I think there is a consensus that brand-switching is primarily a business decision; that most drummers play on a variety of brands regardless of their career stature or endorsement status. It happens, sometimes by choice (a certain drum sounds better for a certain application) or by chance (festival backline is brand x and there are no available options.
What does bother me, specific to the Russ Miller situation, is that it would appear that he researched/was courted by Mapex for a while, yet he remained aligned with Yamaha right until the announced switch. In this case, what does Russ' "endorsement" (in the sense of "his recommendation") really mean? How can one brand be perfect/essential, and then next week it is not? If I was Yamaha and found out I'd been buying ads to feature this guy in the same quarter that he's getting Mapex test-products shipped to his house, I'd be pissed.
I am not suggesting Mapex's product is inferior, I am sure it is good stuff, I've never played any of their drums, but I do think Russ Miller's opinion on what I should buy is suspect. The clinic/endorser route is a necessary career path these days; the high-end live work is more competitive than before (how do we edge our way in when Vinnie, Gadd and Steve Jordan are willing to tour 9months out of the year?) , and studio work is a dying art. I can only imagine the money RM has sunk into his home studio (yikes!). With that in mind, how you navigate that career path is important, because in the absence of live work or high-profile recordings, how do we assess a given drummer's talent/contribution/authority that makes him a spokesperson for a drum company?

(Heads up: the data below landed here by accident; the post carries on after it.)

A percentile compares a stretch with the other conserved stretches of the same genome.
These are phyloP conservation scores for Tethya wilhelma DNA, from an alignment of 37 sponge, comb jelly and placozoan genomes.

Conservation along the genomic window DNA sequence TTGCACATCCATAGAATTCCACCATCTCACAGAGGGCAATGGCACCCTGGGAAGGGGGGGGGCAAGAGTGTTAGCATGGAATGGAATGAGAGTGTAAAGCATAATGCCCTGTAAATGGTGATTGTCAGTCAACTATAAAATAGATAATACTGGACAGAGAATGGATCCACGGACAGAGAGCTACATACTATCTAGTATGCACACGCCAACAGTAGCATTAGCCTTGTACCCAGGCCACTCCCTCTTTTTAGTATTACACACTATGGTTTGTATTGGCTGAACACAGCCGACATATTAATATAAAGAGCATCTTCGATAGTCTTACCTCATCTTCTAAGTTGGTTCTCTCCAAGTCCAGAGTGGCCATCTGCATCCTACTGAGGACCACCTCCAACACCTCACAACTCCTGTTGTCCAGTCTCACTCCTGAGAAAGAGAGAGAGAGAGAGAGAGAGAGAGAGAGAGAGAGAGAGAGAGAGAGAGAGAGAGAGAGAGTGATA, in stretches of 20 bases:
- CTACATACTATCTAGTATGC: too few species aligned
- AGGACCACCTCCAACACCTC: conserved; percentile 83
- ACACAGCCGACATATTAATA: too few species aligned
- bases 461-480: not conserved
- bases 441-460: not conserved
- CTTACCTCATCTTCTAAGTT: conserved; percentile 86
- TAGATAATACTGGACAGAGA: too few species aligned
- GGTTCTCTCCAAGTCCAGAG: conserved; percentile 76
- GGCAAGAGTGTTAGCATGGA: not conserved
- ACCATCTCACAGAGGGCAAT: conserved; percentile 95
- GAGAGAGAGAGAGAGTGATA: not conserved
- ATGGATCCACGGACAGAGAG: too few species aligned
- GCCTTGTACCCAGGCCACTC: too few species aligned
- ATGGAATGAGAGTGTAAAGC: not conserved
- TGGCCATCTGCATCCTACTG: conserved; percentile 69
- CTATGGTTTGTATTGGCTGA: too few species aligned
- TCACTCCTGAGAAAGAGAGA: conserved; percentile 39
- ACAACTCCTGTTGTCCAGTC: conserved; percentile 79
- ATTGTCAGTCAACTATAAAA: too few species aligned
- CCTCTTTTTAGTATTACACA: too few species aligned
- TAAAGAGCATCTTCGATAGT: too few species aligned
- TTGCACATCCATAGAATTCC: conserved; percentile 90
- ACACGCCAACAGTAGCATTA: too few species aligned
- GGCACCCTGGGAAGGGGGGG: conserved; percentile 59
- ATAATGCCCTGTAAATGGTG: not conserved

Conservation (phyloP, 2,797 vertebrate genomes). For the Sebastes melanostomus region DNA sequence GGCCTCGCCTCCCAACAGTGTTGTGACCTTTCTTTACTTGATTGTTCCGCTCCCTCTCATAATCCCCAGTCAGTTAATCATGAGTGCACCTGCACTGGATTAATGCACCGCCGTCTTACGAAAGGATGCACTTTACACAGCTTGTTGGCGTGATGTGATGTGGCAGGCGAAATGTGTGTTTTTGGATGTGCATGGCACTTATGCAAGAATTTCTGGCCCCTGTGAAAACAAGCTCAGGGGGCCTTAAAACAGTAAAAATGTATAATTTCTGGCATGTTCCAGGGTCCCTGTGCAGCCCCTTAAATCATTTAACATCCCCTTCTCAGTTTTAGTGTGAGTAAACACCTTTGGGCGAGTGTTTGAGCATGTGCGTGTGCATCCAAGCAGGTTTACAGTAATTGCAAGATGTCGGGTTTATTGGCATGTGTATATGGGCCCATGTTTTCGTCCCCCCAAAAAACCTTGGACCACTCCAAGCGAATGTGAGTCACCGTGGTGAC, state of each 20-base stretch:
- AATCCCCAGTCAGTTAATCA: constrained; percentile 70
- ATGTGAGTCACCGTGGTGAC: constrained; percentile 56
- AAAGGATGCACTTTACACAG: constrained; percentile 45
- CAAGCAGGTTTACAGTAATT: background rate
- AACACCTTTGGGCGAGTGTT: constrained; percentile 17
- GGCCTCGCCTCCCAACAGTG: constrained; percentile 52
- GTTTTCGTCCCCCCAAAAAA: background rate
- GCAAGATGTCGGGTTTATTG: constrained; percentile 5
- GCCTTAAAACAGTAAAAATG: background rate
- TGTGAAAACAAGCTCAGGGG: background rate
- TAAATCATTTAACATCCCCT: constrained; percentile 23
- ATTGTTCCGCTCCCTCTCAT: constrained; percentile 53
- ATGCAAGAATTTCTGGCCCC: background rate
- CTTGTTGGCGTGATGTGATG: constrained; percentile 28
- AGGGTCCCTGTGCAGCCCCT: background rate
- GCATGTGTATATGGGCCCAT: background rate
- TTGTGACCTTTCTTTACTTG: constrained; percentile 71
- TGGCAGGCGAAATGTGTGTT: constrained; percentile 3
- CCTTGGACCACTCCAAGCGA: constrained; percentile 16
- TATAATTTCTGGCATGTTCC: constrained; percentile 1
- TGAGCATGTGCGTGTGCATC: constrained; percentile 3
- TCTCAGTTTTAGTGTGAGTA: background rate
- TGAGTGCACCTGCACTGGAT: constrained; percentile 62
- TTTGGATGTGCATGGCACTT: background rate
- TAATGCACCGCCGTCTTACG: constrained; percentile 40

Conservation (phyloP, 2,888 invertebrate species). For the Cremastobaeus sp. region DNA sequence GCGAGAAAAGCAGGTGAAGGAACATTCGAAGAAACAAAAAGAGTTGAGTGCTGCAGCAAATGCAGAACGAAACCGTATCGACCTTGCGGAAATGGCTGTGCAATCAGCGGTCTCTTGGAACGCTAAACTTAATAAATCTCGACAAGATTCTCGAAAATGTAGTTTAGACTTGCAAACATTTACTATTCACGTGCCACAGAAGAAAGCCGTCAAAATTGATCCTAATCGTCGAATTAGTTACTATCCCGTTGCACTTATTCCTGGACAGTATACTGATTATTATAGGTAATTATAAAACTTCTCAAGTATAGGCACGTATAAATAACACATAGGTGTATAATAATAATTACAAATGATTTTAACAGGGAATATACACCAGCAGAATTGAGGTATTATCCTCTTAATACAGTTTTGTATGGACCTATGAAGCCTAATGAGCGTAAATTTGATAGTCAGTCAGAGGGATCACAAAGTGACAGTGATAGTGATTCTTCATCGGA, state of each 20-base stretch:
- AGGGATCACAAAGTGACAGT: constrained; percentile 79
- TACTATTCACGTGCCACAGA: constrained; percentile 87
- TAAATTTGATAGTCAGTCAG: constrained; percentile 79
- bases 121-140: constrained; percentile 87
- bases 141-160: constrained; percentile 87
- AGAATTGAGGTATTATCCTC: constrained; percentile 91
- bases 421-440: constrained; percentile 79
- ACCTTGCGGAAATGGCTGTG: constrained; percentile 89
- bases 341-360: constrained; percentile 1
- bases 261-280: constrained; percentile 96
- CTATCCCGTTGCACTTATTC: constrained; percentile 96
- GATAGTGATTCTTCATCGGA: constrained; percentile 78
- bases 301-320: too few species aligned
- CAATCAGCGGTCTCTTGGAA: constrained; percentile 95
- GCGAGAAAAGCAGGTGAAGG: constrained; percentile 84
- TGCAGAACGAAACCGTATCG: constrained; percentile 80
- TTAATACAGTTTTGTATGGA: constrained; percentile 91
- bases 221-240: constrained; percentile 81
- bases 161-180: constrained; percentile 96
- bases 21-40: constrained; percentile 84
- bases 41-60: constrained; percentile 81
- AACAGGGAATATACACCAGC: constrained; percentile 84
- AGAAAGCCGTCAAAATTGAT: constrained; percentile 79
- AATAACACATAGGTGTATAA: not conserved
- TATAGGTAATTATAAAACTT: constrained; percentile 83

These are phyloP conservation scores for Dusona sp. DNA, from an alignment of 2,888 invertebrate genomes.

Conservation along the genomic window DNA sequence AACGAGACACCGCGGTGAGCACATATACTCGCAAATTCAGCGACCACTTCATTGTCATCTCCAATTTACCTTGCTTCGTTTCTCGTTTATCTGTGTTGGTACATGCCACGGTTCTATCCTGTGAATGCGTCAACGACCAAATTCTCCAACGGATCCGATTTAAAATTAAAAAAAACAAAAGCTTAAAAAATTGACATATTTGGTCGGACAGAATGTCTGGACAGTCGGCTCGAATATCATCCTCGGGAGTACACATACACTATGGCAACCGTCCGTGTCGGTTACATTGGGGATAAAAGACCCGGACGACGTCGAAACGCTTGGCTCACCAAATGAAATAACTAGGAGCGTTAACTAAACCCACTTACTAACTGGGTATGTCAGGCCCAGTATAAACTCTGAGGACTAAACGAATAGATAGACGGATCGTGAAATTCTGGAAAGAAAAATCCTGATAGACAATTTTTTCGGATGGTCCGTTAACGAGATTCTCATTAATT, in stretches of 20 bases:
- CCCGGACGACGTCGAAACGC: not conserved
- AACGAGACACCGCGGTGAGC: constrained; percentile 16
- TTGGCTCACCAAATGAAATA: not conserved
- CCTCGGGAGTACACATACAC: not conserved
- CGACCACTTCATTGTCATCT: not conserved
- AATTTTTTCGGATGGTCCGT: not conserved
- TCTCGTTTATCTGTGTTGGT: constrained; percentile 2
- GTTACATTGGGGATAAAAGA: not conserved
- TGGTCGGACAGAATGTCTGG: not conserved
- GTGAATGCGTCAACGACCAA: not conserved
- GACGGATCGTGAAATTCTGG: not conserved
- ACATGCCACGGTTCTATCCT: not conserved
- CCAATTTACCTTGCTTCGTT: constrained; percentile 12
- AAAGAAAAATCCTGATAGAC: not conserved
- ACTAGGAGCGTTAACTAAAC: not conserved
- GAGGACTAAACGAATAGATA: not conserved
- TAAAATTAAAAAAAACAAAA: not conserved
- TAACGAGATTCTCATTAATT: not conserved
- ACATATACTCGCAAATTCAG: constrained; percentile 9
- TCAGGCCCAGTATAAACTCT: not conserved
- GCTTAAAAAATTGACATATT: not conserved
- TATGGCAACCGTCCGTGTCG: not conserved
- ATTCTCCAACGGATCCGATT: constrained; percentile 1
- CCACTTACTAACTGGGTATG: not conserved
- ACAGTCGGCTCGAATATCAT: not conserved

I think those that choose this path should adopt a policy of "going dark" for a reasonable period when they make wholesale shifts in endorsements. There were some hilarious moments in old issues of MD where Cobham and (maybe Carmine) were caught endorsing competing products in the SAME ISSUE by virtue of advertising lead times...